[n. bahy-oh-uh-sey, -as-ey; v. bahy-oh-uh-sey]
Bioassay is a shorthand commonly used term for biological assay and is a type of scientific experiment.

Bioassays are typically conducted to measure the effects of a substance on a living organism. Bioassays may be qualitative or quantitative. Qualitative bioassays are used for assessing the physical effects of a substance that may not be quantified, such as abnormal development or deformity. An example of a qualitative bioassay includes Arnold Adolph Berthold's famous experiment on castrated chickens. This analysis found that by removing the testes of a chicken, it would not develop into a rooster because the endocrine signals necessary for this process weren't available. Quantitative bioassays involve estimation of the concentration or potency of a substance by measurement of the biological response that it produces. Quantitative bioassays are typically analyzed using the methods of biostatistics.

The use of bioassays include:

  1. measurement of the pharmacological activity of new or chemically undefined substances
  2. investigation of the function of endogenous mediators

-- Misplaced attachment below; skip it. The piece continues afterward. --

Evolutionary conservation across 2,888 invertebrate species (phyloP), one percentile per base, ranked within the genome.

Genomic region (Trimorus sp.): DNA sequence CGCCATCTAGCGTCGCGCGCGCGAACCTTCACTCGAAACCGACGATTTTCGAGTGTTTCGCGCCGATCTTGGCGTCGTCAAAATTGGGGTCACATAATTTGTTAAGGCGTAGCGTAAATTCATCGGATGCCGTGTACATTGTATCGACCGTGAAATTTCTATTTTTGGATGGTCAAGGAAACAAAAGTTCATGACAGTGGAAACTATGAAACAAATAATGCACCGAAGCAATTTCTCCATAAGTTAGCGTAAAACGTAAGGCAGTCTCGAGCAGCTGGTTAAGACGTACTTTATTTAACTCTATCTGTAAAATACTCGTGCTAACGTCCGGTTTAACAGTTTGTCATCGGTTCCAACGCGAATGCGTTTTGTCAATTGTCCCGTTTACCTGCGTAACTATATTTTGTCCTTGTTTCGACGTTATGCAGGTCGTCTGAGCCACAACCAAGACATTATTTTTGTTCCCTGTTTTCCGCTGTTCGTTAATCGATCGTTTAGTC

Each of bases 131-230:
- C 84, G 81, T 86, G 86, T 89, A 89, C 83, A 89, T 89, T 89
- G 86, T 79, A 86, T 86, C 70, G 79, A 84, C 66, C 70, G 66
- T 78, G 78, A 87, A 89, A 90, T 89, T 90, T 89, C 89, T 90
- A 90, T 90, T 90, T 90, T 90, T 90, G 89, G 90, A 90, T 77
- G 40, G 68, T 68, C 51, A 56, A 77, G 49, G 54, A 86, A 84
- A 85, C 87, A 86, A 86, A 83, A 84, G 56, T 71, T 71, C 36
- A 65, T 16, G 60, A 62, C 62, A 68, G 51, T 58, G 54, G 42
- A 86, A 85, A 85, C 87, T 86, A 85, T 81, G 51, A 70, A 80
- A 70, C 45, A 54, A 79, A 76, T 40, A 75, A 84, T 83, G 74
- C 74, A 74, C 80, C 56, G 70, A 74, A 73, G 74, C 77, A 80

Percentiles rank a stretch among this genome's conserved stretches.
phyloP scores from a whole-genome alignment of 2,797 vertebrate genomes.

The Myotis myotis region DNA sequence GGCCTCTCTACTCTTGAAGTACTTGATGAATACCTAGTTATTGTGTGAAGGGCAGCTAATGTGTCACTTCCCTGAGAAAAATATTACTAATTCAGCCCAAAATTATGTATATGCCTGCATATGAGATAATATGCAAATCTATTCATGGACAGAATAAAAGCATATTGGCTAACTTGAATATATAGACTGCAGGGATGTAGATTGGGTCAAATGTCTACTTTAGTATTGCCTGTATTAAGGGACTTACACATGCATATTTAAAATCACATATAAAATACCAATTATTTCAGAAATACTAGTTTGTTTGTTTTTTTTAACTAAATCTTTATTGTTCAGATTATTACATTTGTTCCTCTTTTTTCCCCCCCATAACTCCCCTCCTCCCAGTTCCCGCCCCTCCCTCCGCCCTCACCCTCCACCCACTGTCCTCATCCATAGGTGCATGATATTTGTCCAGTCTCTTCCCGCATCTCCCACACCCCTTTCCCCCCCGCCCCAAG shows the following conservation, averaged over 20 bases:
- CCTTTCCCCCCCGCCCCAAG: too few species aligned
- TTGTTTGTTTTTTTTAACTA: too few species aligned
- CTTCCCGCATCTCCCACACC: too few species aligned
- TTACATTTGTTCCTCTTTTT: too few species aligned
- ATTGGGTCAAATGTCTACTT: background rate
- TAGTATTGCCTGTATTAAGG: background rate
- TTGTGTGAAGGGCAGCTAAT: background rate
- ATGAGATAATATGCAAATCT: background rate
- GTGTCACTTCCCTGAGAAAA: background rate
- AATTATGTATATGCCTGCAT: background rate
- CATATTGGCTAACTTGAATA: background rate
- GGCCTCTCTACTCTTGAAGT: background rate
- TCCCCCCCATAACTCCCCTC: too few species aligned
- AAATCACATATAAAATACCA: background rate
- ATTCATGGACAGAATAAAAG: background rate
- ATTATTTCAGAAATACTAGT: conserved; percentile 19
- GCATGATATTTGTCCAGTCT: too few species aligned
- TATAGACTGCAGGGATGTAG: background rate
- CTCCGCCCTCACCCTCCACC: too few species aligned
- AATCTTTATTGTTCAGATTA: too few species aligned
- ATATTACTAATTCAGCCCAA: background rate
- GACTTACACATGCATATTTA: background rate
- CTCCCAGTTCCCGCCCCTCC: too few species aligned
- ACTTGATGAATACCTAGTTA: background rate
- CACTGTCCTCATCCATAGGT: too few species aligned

3. determination of the side-effect profile, including the degree of drug toxicity
  4. measurement of the concentration of known substances (alternatives to the use of whole animals have made this use obsolete)
  5. Assessing the amount of pollutants being released by a particular source, such as wastewater or urban runoff.

Bioassays are essential in the development of new drugs, and monitoring pollutants in the environment. Environmental bioassays are generally a broad-range survey of toxicity, and a toxicity identification evaluation is conducted to determine what the relevant toxicants are. Although bioassays are beneficial in determining the biological activity within an organism, they can often be time-consuming, laborious, and organism-specific factors may result in data that isn't applicable to others in that species. For these reasons, other biological techniques are often employed, including radioimmunoassays.

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